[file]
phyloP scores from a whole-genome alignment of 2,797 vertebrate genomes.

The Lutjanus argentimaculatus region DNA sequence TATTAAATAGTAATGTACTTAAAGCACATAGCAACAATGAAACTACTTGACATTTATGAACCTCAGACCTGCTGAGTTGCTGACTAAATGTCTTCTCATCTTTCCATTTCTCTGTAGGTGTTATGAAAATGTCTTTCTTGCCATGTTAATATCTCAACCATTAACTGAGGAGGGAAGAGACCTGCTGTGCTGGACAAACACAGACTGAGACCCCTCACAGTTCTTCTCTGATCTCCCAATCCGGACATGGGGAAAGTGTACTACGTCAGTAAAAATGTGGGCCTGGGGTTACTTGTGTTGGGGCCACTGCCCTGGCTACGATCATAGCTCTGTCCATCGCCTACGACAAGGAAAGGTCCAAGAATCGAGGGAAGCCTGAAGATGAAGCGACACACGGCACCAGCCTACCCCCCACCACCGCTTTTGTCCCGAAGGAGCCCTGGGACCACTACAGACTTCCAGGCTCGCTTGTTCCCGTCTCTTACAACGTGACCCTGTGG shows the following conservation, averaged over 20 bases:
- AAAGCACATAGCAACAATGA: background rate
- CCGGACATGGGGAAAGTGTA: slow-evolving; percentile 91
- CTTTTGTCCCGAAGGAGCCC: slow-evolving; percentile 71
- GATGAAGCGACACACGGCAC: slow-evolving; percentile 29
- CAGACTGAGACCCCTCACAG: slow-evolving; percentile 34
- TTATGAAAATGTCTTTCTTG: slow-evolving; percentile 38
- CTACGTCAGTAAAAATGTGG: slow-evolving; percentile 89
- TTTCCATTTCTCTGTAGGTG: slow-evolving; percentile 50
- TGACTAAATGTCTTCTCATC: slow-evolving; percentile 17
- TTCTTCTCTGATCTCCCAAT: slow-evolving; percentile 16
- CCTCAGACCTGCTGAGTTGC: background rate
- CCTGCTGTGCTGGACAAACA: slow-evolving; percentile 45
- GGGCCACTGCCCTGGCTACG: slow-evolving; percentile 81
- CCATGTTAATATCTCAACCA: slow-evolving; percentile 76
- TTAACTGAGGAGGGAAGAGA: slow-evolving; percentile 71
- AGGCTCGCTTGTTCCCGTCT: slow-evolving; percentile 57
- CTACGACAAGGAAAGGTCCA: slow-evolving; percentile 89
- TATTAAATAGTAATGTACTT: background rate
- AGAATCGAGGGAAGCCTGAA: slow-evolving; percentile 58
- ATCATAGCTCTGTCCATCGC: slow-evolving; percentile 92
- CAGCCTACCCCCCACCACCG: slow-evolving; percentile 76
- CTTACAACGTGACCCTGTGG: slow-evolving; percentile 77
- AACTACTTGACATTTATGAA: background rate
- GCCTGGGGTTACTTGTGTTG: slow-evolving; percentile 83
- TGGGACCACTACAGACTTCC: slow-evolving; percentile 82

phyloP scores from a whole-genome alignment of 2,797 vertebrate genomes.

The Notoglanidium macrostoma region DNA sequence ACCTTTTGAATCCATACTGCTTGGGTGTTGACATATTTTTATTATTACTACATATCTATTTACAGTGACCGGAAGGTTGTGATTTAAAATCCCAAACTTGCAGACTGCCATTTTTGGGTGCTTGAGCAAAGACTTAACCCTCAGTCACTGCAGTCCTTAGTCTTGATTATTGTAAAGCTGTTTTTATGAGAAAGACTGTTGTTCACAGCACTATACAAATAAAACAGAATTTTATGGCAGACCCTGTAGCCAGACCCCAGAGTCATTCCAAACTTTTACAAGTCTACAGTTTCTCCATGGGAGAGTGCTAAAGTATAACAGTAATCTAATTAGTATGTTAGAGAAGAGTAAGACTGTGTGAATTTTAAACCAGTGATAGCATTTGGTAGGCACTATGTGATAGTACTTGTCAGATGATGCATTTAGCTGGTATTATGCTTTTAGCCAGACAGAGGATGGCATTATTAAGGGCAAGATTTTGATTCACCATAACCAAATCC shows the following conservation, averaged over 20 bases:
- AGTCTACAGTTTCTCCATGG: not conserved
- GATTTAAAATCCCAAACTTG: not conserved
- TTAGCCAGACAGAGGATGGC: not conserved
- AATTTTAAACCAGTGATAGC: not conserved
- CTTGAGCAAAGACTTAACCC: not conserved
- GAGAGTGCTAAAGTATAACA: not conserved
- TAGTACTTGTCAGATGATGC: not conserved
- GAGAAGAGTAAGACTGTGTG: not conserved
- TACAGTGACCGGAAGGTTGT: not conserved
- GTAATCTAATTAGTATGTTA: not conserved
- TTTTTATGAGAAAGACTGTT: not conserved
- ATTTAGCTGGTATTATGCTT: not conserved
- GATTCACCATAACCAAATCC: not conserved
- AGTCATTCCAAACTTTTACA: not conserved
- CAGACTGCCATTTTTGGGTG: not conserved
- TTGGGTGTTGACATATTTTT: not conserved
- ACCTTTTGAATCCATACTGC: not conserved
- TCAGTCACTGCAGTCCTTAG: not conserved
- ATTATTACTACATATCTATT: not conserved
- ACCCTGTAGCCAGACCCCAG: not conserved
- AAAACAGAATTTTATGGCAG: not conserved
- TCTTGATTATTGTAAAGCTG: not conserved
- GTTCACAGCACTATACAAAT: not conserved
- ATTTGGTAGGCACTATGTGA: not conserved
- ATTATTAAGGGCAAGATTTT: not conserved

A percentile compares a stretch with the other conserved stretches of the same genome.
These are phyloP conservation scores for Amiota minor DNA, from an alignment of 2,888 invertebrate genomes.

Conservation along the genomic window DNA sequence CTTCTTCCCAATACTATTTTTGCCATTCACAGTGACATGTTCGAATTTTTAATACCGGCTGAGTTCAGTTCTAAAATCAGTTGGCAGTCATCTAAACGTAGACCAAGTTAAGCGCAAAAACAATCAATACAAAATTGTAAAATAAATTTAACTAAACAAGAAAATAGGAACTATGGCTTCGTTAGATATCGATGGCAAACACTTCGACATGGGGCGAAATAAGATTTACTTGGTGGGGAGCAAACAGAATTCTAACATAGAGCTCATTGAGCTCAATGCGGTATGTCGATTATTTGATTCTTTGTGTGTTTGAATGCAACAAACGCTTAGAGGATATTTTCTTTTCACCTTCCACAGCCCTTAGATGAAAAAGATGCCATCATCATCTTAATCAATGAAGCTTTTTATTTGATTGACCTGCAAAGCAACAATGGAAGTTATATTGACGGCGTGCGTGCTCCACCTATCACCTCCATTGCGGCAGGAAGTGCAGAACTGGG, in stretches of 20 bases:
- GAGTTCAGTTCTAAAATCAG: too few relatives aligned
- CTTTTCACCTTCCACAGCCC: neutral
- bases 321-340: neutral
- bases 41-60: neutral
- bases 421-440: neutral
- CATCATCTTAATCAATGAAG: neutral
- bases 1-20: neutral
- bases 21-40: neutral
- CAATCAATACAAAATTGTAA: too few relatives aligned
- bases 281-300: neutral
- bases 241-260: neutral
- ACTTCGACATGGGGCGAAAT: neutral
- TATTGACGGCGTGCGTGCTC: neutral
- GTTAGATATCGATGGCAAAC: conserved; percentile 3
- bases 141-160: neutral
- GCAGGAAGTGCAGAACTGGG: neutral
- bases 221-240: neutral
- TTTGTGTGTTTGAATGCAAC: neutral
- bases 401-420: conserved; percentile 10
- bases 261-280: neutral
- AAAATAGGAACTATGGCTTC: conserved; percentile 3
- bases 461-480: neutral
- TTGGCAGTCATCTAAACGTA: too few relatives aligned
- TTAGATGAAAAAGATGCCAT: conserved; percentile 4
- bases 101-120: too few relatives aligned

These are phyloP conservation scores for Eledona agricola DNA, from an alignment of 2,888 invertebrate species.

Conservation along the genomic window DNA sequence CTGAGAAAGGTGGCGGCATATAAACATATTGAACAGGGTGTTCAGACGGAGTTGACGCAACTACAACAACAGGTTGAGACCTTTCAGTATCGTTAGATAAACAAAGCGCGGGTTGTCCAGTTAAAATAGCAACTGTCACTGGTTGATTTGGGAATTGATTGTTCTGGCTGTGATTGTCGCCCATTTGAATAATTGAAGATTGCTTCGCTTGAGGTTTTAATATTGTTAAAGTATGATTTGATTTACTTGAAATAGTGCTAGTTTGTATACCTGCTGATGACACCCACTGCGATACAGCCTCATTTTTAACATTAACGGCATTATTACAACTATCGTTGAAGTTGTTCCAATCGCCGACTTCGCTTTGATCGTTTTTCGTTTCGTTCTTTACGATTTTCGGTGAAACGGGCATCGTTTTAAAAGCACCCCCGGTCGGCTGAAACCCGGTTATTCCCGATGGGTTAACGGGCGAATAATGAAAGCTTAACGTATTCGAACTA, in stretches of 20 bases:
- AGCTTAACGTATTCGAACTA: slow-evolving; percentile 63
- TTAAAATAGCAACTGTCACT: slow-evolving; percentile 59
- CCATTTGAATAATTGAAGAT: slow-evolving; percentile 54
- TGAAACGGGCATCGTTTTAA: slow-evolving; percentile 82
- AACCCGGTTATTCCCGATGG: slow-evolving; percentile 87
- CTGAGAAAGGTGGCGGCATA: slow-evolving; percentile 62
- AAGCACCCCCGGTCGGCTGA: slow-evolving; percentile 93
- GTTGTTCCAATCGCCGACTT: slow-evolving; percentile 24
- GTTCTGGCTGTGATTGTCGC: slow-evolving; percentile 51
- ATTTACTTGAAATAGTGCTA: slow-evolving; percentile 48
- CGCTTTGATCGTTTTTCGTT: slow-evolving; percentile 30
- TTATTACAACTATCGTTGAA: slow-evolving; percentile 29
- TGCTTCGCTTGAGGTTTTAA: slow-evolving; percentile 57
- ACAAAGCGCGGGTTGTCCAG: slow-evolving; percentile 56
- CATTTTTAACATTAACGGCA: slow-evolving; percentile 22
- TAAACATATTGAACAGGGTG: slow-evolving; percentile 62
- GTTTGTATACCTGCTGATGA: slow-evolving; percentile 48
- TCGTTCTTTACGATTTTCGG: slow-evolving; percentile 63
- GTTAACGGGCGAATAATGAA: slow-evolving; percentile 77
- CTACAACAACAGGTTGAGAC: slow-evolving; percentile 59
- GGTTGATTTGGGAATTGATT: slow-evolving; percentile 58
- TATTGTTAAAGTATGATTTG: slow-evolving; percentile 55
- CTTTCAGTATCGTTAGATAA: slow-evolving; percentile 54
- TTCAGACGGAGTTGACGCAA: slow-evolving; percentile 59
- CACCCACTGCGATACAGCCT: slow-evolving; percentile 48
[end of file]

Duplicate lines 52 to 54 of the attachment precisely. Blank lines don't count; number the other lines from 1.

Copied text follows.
- GTTCACAGCACTATACAAAT: not conserved
- ATTTGGTAGGCACTATGTGA: not conserved
- ATTATTAAGGGCAAGATTTT: not conserved